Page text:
After debuting an autonomous car at the 2013 Consumer Electronics Show, Toyota said last week that it’s not developing a completely self-driving model like most automakers and Google. Instead, Toyota said it will focus on advanced safety and convenience features that can assist drivers by taking over braking and steering.
“Toyota’s main objective is safety, so it will not be developing a driverless car,” Seigo Kuzumaki, Toyota’s deputy chief safety technology officer, said at a seminar outside Detroit last week, which MSN Autos attended.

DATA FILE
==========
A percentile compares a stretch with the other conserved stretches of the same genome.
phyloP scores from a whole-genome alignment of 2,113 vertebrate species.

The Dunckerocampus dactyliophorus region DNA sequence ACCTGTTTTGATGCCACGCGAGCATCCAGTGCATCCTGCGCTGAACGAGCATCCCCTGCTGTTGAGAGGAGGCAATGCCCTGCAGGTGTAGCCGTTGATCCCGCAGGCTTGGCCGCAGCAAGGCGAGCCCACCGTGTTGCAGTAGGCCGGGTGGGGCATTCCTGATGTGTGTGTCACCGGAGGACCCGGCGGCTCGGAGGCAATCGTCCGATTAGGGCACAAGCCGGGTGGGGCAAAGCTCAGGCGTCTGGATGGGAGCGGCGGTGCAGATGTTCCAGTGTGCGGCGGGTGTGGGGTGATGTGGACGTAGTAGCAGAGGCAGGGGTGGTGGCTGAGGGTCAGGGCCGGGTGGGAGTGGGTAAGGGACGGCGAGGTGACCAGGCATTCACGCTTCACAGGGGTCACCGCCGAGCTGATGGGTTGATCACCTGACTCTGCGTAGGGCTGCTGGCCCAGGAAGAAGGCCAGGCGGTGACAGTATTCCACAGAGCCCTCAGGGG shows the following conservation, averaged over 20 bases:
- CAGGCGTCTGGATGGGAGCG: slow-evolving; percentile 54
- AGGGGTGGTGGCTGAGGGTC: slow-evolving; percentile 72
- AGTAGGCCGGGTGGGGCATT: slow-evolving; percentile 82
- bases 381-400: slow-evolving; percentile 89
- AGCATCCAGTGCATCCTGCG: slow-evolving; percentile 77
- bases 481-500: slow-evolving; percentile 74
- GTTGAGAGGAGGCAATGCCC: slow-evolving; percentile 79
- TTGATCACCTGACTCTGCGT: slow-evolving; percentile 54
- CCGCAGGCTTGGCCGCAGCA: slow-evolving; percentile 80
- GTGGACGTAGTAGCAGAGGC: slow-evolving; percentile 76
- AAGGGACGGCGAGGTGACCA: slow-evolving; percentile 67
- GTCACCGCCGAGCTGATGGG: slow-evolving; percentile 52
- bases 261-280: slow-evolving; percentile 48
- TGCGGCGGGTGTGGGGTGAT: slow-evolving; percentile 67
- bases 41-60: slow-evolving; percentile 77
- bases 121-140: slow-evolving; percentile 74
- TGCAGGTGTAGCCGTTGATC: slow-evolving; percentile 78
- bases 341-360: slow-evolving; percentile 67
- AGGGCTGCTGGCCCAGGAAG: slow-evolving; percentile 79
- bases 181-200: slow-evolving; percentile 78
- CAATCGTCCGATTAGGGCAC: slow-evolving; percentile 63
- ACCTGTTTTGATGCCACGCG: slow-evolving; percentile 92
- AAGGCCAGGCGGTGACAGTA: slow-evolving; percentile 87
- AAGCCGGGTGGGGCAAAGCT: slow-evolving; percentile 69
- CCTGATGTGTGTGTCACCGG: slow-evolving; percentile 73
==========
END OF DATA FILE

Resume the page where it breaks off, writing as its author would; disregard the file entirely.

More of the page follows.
But Toyota did give us a demo drive in a Lexus GS that virtually drove itself in a loop around downtown Detroit, if just for short stretches. The technology, called Automated Highway Driving Assist (AHDA), is similar to certain models from Mercedes-Benz.
Toyota also announced that its Pre-Collision System that automatically applies the brakes to help prevent or mitigate a front-end accident will the available throughout its complete vehicle lineup by 2017. In other words, a self-driving car – but only in certain instances.